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ADIABATIC FILM COOLING EFFECTIVENESS MEASUREMENTS THROUGHOUT MULTI-ROW FILM COOLING ARRAYS

[+] Author and Article Information
Greg Natsui

University of Central Florida Laboratory for Turbine Aerodynamics, Heat Transfer and Durability Center for Advanced Turbomachinery and Energy Research Orlando, FL, USA
gnatsui@knights.ucf.edu

Zachary Little

University of Central Florida Laboratory for Turbine Aerodynamics, Heat Transfer and Durability Center for Advanced Turbomachinery and Energy Research Orlando, FL, USA
zachary.little@ucf.edu

Jayanta S. Kapat

University of Central Florida Laboratory for Turbine Aerodynamics, Heat Transfer and Durability Center for Advanced Turbomachinery and Energy Research Orlando, FL, USA
Jayanta.Kapat@ucf.edu

Jason E. Dees

GE Global Research Niskayuna, NY, USA
deesj@ge.com

1Corresponding author.

ASME doi:10.1115/1.4035520 History: Received September 20, 2016; Revised November 07, 2016

Abstract

Adiabatic film cooling effectiveness measurements are obtained using pressure-sensitive paint (PSP) on a flat film cooled surface. The effects of blowing ratio and hole spacing are investigated for four multi-row arrays comprised of 8 rows containing 52 holes of 3.8 mm diameter with 20º inclination angles and hole length-to-diameter ratio of 11.2. The four arrays investigated have two different hole-to-hole spacings composed of cylindrical and diffuser holes. For the first case, lateral and streamwise pitches are 7.5 times the diameter. For the second case, pitch-to-diameter ratio is 14 in lateral direction and 10 in the streamwise direction. The holes are in a staggered arrangement. Adiabatic effectiveness measurements are taken for a blowing ratio range of 0.3 to 1.2 and a density ratio of 1.5, with CO2 injected as the coolant. Local effectiveness, laterally averaged effectiveness, boundary layer thickness, momentum thickness, turbulence intensity and turbulence length scale are presented. For the cylindrical holes, at the first row of injection, the film jets are still attached at a blowing ratio of 0.3. By a blowing ratio of 0.5, the jet is observed to lift off, and then impinge back onto the test surface. At a blowing ratio of 1.2, the jets lift off, but reattach much further downstream, spreading the coolant further along the test surface.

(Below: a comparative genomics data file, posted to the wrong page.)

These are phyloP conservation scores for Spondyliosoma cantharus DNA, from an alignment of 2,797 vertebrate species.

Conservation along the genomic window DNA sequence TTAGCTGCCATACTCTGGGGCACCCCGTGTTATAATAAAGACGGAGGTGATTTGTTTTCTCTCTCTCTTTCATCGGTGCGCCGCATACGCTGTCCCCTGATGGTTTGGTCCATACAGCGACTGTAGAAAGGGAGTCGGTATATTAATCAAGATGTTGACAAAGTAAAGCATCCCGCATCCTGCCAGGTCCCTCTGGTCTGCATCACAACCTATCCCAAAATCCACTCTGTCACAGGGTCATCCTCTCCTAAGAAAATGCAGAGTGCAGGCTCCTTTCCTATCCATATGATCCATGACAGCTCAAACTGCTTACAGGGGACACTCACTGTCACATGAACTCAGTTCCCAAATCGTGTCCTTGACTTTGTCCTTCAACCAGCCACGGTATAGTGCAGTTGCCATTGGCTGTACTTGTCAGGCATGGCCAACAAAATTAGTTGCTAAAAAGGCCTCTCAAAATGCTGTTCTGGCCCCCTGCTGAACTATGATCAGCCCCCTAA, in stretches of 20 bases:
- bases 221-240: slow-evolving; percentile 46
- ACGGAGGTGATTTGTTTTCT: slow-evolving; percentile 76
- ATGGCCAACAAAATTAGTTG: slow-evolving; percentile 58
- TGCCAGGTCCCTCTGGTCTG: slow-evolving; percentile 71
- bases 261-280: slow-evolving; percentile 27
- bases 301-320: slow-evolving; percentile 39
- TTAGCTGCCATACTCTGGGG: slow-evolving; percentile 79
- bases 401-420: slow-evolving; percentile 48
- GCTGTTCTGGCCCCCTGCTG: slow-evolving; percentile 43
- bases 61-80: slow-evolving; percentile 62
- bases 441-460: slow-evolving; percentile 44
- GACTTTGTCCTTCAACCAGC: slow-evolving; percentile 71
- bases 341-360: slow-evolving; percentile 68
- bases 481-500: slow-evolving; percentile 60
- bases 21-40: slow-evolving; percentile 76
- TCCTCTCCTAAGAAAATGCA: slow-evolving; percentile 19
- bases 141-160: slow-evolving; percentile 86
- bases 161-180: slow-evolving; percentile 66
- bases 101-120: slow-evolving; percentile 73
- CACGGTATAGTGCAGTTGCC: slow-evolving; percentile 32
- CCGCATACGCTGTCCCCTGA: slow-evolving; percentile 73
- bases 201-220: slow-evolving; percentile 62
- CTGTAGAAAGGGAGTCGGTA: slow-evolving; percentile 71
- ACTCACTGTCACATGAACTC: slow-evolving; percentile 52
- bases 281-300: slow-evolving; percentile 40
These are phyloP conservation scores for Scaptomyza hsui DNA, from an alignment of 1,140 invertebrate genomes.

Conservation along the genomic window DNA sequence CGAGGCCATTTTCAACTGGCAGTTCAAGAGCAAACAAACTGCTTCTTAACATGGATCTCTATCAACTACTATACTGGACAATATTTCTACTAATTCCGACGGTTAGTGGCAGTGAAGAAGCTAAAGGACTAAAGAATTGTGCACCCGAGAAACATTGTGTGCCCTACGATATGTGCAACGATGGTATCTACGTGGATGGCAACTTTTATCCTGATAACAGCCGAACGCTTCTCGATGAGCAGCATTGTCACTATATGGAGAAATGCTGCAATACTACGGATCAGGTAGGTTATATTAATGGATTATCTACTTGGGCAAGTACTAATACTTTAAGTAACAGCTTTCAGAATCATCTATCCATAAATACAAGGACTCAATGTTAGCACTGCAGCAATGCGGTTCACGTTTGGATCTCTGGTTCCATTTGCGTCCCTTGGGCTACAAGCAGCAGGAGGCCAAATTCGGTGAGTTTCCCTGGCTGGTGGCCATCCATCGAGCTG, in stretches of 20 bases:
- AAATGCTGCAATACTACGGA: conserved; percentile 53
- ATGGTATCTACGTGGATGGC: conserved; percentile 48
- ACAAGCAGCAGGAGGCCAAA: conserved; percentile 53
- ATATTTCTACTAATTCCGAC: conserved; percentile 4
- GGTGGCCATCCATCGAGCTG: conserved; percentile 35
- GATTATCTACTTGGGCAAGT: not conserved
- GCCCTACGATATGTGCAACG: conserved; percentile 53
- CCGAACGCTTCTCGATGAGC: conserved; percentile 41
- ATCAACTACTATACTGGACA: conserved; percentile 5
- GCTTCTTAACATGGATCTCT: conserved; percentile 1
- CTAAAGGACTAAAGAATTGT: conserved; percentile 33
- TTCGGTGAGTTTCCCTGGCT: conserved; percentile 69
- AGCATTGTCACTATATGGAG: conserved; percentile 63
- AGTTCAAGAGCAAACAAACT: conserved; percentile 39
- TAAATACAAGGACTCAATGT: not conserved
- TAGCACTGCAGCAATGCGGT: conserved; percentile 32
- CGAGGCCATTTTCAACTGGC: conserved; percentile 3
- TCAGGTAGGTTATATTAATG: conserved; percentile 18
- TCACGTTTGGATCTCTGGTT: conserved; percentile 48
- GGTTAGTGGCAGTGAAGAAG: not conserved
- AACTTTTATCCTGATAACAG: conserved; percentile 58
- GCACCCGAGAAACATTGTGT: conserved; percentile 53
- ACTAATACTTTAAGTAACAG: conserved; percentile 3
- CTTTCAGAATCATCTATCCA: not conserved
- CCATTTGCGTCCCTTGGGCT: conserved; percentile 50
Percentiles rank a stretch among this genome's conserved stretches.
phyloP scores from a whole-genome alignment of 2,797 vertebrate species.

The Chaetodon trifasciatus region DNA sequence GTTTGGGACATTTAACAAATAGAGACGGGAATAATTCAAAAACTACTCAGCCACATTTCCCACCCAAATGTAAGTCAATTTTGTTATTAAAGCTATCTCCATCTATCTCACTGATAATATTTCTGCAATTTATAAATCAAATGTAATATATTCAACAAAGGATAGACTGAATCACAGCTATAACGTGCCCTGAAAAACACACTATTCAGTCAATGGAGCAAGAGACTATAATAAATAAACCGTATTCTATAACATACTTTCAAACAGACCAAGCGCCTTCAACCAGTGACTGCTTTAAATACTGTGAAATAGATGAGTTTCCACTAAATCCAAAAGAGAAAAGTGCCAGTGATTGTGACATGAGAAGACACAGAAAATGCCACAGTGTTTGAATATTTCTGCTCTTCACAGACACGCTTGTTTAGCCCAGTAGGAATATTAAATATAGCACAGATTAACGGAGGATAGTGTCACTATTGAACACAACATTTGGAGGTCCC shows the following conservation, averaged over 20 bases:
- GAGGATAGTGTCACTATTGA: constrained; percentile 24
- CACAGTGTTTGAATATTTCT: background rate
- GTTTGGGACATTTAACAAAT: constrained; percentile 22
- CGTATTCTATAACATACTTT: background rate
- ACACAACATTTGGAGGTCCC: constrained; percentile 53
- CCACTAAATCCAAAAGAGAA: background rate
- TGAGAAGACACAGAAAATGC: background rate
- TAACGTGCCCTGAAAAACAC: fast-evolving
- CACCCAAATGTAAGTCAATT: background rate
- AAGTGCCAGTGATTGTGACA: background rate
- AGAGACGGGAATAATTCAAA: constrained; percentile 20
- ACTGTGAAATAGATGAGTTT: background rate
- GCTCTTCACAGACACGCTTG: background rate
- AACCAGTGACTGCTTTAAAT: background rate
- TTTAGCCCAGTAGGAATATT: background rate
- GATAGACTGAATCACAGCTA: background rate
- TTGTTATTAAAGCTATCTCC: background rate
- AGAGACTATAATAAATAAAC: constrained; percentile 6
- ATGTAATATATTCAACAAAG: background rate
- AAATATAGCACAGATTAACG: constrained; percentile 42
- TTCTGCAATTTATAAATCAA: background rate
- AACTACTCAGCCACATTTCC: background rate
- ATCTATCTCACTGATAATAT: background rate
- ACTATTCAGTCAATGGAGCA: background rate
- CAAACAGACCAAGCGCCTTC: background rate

Copyright (c) 2016 by ASME
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